Vietnam: Vietnam-United States Trade Agreement Signed


Ton-That Quynh-Du

Two important events occurred in the month of July: the signing of the US-Vietnam trade agreement and the official opening of Vietnam's stock exchange.

The US-Vietnam trade agreement was expected to be signed in September 1999 by Bill Clinton and Phan Van Khai at the APEC summit in Auckland, but the Vietnamese decided at the last minute that they were not ready to proceed. Following nearly a year of further internal debate, on 13 July, Vietnam's Minister for Trade Vu Khoan, and the US Trade Representative Charlene Barshefsky, officially signed the bilateral Trade Agreement on behalf of their respective governments.

The Trade Agreement is widely regarded as most important for the trade between the two nations and for Vietnam's integration into the world economy. In President Clinton's words ‘The agreement we signed today will dramatically open Vietnam's markets on everything from agriculture to industrial goods to telecommunications products while creating jobs both in Vietnam and the United States.’ Nevertheless most of the press reports and commentaries on the signing of the trade agreement follow predictable lines, verging on superficiality. Most say the trade agreement is more important to Vietnam than to the United States, and that Vietnam's initial hesitation stemmed from irrational fears held by revolutionaries unaccustomed to the modern world of global commerce.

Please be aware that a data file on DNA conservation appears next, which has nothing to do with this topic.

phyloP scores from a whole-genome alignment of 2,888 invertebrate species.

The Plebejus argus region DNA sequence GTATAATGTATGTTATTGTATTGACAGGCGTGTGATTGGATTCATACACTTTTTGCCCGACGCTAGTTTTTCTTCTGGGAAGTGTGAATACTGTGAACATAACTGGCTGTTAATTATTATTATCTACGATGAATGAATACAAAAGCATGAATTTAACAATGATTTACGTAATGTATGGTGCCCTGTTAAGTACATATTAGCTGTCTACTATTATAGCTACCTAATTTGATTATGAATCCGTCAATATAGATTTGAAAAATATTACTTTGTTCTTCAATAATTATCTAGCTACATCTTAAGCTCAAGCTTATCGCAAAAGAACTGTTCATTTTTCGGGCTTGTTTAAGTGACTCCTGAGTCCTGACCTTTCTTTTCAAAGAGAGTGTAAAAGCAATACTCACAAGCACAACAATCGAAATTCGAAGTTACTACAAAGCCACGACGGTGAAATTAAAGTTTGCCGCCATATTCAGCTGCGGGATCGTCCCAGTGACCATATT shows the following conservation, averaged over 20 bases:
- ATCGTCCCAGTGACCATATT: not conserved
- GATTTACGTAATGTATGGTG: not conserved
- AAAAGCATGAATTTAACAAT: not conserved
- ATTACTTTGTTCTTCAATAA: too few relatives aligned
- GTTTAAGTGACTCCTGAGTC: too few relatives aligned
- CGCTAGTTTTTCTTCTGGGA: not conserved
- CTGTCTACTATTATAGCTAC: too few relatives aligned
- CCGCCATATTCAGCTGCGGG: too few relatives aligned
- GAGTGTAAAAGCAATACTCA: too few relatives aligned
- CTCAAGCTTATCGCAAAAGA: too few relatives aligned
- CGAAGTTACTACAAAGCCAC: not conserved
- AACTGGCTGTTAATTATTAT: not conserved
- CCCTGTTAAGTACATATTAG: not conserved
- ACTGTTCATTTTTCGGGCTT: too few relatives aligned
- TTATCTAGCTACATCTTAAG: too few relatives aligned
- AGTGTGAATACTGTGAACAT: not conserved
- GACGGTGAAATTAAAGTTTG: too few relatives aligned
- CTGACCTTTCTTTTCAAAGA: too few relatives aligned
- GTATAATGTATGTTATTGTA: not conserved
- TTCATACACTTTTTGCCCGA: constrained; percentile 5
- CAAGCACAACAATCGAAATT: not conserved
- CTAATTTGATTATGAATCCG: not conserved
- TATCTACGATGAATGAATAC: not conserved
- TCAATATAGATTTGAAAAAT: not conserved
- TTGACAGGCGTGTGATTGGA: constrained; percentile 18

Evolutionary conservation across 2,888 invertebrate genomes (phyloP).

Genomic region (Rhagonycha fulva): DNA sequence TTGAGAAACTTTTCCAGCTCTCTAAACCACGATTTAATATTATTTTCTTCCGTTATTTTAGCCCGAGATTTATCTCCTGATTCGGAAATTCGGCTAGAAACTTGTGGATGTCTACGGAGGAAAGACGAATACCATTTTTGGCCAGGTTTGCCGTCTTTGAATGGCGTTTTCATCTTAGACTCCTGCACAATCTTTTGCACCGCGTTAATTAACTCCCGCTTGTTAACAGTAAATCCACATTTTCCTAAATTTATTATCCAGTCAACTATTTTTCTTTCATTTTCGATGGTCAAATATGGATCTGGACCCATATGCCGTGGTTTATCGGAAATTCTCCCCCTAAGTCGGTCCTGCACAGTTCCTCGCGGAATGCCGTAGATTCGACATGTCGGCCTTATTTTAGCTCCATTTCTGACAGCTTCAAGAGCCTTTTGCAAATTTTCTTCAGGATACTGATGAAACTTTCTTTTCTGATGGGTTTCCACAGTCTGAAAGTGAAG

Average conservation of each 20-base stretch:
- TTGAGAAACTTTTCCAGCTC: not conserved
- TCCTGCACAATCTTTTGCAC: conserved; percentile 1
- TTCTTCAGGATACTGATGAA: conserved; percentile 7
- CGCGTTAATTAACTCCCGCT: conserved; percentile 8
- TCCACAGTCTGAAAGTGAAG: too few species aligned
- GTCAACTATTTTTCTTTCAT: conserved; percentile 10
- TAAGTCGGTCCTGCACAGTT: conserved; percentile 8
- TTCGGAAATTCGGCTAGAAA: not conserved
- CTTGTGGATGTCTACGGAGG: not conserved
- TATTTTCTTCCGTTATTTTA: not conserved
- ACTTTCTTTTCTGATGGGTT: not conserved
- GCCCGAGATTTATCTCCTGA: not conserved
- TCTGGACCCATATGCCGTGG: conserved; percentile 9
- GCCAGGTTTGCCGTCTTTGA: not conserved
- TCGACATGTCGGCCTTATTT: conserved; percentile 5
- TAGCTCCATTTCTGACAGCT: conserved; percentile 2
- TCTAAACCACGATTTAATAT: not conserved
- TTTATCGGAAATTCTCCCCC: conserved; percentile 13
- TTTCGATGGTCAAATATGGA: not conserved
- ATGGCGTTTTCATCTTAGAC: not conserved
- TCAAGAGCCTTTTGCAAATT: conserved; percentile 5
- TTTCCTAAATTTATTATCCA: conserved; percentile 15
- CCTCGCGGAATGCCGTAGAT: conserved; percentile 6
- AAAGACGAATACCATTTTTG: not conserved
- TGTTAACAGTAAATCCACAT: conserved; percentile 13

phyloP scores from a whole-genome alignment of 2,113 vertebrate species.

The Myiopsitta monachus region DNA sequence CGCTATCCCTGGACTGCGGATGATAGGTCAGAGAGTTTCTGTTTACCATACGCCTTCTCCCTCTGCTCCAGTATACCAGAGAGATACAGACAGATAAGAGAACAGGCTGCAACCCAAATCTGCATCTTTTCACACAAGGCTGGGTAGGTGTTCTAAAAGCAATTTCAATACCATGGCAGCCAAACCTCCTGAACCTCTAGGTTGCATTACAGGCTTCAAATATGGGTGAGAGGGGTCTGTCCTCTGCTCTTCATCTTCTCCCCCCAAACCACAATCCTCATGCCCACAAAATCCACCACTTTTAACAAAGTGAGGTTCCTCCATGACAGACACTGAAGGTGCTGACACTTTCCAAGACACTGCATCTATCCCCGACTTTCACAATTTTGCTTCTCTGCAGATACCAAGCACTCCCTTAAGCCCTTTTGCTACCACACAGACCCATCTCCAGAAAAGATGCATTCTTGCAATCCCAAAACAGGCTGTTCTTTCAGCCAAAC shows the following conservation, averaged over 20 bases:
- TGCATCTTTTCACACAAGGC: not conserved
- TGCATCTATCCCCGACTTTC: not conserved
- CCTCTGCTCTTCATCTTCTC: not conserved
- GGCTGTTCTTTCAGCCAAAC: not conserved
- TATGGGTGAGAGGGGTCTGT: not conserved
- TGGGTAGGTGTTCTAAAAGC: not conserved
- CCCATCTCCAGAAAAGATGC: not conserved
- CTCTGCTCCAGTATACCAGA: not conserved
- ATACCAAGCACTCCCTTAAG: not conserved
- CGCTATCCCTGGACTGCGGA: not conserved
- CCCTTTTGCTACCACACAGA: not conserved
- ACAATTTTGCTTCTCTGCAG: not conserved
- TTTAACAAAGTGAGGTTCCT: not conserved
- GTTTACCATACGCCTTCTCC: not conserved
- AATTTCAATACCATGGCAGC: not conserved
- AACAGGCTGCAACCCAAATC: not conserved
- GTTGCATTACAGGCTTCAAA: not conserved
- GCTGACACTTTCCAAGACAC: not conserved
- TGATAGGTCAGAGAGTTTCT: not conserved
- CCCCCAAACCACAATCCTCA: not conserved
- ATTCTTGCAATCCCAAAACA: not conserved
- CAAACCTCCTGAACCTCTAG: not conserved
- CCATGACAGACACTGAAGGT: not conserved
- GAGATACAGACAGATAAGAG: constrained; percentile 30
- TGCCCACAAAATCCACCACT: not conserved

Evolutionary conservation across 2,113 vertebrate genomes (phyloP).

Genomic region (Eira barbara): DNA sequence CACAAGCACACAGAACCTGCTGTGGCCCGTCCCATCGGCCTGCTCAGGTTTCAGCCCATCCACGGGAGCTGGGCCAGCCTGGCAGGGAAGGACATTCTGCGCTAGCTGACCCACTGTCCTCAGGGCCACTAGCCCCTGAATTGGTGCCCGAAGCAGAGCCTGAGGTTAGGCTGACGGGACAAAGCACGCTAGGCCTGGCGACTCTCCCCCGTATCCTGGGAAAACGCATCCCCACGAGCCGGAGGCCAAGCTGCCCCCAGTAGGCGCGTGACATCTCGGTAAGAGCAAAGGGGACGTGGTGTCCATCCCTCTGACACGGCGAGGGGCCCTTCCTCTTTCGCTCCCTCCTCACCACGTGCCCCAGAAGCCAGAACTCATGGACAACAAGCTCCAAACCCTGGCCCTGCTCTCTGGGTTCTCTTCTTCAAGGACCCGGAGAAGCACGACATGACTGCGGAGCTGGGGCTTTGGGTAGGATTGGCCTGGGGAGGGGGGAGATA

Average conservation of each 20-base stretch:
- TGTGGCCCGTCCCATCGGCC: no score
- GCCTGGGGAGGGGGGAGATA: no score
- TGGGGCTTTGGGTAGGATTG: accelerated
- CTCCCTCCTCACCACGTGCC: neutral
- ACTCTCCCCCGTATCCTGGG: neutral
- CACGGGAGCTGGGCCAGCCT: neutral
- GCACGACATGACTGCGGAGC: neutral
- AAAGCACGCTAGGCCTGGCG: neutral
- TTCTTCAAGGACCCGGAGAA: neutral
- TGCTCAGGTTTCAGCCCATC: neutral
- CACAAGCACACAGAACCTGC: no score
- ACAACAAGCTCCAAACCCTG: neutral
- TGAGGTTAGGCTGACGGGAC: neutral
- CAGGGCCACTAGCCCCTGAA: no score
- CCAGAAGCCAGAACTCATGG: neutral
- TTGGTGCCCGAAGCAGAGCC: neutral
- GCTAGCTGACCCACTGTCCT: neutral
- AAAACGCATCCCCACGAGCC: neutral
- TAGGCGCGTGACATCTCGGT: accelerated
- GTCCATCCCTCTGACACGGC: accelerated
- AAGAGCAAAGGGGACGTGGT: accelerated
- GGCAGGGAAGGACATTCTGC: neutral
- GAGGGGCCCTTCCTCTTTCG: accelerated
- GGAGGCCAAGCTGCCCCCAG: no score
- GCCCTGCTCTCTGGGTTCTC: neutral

While it's true that the trade agreement will boost Vietnam's export to the USA, in the longer term its provisions will open up Vietnam's economy to global competition as well. When that happens, and the trade agreement provides for a timetable of implementation, the social consequences (and their impact on the Communist Party's support base) will be substantial, complex and difficult to predict.

The full implementation of the trade agreement will bring to the fore a number of issues. Too close a connection to the world economy may bring an over-dependency that would threaten the nation's sovereignty – a fear underscored by the collapse of several Asian economies. To expose the economy to foreign competition too fast may cause further social unrest (unemployment is already high) and erode the Party's support base. While these questions may have been discussed and resolved at the Central Committee last November, it will be at the implementation stage that clashes of interest between different interest groups will materialise.

In a related development, Vietnam's stock exchange opened its doors on 20 July, exactly 46 years from the date of the signing of the Geneva Treaty, which divided the country along the 17th parallel.

None of Hanoi's top leaders was present at the signing of the trade agreement, and there was an absence of effusive congratulatory rhetoric from Vietnam's leadership for both events. This cautious behaviour seems to indicate that enthusiasm for the trade agreement was limited, and that support for it was qualified by the realisation that there is no real alternative.

WATCHPOINT: The trade agreement will bring economic benefits to both countries, but Vietnam is the party more vulnerable to the political fall-out from its implementation.


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